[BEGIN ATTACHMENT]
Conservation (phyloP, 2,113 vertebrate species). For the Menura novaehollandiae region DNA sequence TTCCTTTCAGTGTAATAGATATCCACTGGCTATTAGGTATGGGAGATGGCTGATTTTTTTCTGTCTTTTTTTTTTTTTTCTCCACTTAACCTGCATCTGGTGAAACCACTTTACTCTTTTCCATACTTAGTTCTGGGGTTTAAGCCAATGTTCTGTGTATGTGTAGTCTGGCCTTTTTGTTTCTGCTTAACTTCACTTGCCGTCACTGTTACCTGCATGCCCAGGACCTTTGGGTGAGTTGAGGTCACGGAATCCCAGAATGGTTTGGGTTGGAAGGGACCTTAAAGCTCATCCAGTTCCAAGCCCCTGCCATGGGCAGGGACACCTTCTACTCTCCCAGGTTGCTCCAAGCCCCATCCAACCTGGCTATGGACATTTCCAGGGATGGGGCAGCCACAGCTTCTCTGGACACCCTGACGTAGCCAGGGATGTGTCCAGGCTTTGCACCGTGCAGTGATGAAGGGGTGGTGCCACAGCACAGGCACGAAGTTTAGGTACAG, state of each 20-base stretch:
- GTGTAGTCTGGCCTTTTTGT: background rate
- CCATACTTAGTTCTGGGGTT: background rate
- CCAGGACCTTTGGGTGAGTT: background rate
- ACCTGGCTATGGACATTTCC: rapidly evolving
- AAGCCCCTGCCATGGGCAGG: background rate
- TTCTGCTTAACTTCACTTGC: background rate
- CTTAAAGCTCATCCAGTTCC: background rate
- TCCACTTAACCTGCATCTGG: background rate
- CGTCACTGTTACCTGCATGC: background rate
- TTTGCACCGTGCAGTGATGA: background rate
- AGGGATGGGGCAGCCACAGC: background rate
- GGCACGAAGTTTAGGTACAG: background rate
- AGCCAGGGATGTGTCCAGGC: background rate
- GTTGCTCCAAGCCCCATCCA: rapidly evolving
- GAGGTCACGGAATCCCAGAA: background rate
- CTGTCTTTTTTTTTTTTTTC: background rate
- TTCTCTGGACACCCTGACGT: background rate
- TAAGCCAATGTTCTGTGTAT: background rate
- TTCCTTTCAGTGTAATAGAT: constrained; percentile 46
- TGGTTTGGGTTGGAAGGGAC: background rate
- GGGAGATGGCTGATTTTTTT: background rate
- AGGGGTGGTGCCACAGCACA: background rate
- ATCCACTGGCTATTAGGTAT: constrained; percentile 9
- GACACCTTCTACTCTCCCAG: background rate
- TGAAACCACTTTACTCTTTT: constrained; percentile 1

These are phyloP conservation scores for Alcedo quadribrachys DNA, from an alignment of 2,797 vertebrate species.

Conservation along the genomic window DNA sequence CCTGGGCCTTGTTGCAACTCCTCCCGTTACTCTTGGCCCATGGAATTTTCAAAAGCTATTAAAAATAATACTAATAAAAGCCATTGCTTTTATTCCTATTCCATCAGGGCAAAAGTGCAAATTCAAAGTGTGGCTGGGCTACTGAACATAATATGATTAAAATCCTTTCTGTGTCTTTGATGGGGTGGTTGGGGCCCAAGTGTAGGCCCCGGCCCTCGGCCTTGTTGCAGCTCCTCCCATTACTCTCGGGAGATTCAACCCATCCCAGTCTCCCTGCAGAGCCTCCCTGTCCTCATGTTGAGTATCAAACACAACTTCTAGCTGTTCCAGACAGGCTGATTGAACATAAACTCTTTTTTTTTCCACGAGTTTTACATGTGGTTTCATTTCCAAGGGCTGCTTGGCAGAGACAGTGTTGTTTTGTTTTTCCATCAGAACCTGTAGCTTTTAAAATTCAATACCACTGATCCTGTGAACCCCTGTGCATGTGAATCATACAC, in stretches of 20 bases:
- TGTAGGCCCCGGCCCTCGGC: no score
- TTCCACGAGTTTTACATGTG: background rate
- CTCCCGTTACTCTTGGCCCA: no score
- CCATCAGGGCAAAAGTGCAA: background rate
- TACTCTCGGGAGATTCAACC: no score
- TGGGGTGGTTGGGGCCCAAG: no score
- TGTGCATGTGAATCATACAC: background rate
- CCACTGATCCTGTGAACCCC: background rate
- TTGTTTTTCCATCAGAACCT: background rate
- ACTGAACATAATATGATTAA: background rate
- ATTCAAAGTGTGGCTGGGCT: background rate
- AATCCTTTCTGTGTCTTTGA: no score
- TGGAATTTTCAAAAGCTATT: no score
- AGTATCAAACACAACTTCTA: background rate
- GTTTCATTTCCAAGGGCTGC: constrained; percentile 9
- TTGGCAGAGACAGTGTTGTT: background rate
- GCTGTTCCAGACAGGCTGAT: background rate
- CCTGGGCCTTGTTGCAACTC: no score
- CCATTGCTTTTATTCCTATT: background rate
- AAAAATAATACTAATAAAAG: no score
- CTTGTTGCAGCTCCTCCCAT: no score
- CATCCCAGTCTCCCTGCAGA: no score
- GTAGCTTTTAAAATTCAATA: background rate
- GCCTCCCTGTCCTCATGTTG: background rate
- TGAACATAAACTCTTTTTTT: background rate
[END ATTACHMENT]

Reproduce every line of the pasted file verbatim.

Conservation (phyloP, 2,113 vertebrate species). For the Menura novaehollandiae region DNA sequence TTCCTTTCAGTGTAATAGATATCCACTGGCTATTAGGTATGGGAGATGGCTGATTTTTTTCTGTCTTTTTTTTTTTTTTCTCCACTTAACCTGCATCTGGTGAAACCACTTTACTCTTTTCCATACTTAGTTCTGGGGTTTAAGCCAATGTTCTGTGTATGTGTAGTCTGGCCTTTTTGTTTCTGCTTAACTTCACTTGCCGTCACTGTTACCTGCATGCCCAGGACCTTTGGGTGAGTTGAGGTCACGGAATCCCAGAATGGTTTGGGTTGGAAGGGACCTTAAAGCTCATCCAGTTCCAAGCCCCTGCCATGGGCAGGGACACCTTCTACTCTCCCAGGTTGCTCCAAGCCCCATCCAACCTGGCTATGGACATTTCCAGGGATGGGGCAGCCACAGCTTCTCTGGACACCCTGACGTAGCCAGGGATGTGTCCAGGCTTTGCACCGTGCAGTGATGAAGGGGTGGTGCCACAGCACAGGCACGAAGTTTAGGTACAG, state of each 20-base stretch:
- GTGTAGTCTGGCCTTTTTGT: background rate
- CCATACTTAGTTCTGGGGTT: background rate
- CCAGGACCTTTGGGTGAGTT: background rate
- ACCTGGCTATGGACATTTCC: rapidly evolving
- AAGCCCCTGCCATGGGCAGG: background rate
- TTCTGCTTAACTTCACTTGC: background rate
- CTTAAAGCTCATCCAGTTCC: background rate
- TCCACTTAACCTGCATCTGG: background rate
- CGTCACTGTTACCTGCATGC: background rate
- TTTGCACCGTGCAGTGATGA: background rate
- AGGGATGGGGCAGCCACAGC: background rate
- GGCACGAAGTTTAGGTACAG: background rate
- AGCCAGGGATGTGTCCAGGC: background rate
- GTTGCTCCAAGCCCCATCCA: rapidly evolving
- GAGGTCACGGAATCCCAGAA: background rate
- CTGTCTTTTTTTTTTTTTTC: background rate
- TTCTCTGGACACCCTGACGT: background rate
- TAAGCCAATGTTCTGTGTAT: background rate
- TTCCTTTCAGTGTAATAGAT: constrained; percentile 46
- TGGTTTGGGTTGGAAGGGAC: background rate
- GGGAGATGGCTGATTTTTTT: background rate
- AGGGGTGGTGCCACAGCACA: background rate
- ATCCACTGGCTATTAGGTAT: constrained; percentile 9
- GACACCTTCTACTCTCCCAG: background rate
- TGAAACCACTTTACTCTTTT: constrained; percentile 1

These are phyloP conservation scores for Alcedo quadribrachys DNA, from an alignment of 2,797 vertebrate species.

Conservation along the genomic window DNA sequence CCTGGGCCTTGTTGCAACTCCTCCCGTTACTCTTGGCCCATGGAATTTTCAAAAGCTATTAAAAATAATACTAATAAAAGCCATTGCTTTTATTCCTATTCCATCAGGGCAAAAGTGCAAATTCAAAGTGTGGCTGGGCTACTGAACATAATATGATTAAAATCCTTTCTGTGTCTTTGATGGGGTGGTTGGGGCCCAAGTGTAGGCCCCGGCCCTCGGCCTTGTTGCAGCTCCTCCCATTACTCTCGGGAGATTCAACCCATCCCAGTCTCCCTGCAGAGCCTCCCTGTCCTCATGTTGAGTATCAAACACAACTTCTAGCTGTTCCAGACAGGCTGATTGAACATAAACTCTTTTTTTTTCCACGAGTTTTACATGTGGTTTCATTTCCAAGGGCTGCTTGGCAGAGACAGTGTTGTTTTGTTTTTCCATCAGAACCTGTAGCTTTTAAAATTCAATACCACTGATCCTGTGAACCCCTGTGCATGTGAATCATACAC, in stretches of 20 bases:
- TGTAGGCCCCGGCCCTCGGC: no score
- TTCCACGAGTTTTACATGTG: background rate
- CTCCCGTTACTCTTGGCCCA: no score
- CCATCAGGGCAAAAGTGCAA: background rate
- TACTCTCGGGAGATTCAACC: no score
- TGGGGTGGTTGGGGCCCAAG: no score
- TGTGCATGTGAATCATACAC: background rate
- CCACTGATCCTGTGAACCCC: background rate
- TTGTTTTTCCATCAGAACCT: background rate
- ACTGAACATAATATGATTAA: background rate
- ATTCAAAGTGTGGCTGGGCT: background rate
- AATCCTTTCTGTGTCTTTGA: no score
- TGGAATTTTCAAAAGCTATT: no score
- AGTATCAAACACAACTTCTA: background rate
- GTTTCATTTCCAAGGGCTGC: constrained; percentile 9
- TTGGCAGAGACAGTGTTGTT: background rate
- GCTGTTCCAGACAGGCTGAT: background rate
- CCTGGGCCTTGTTGCAACTC: no score
- CCATTGCTTTTATTCCTATT: background rate
- AAAAATAATACTAATAAAAG: no score
- CTTGTTGCAGCTCCTCCCAT: no score
- CATCCCAGTCTCCCTGCAGA: no score
- GTAGCTTTTAAAATTCAATA: background rate
- GCCTCCCTGTCCTCATGTTG: background rate
- TGAACATAAACTCTTTTTTT: background rate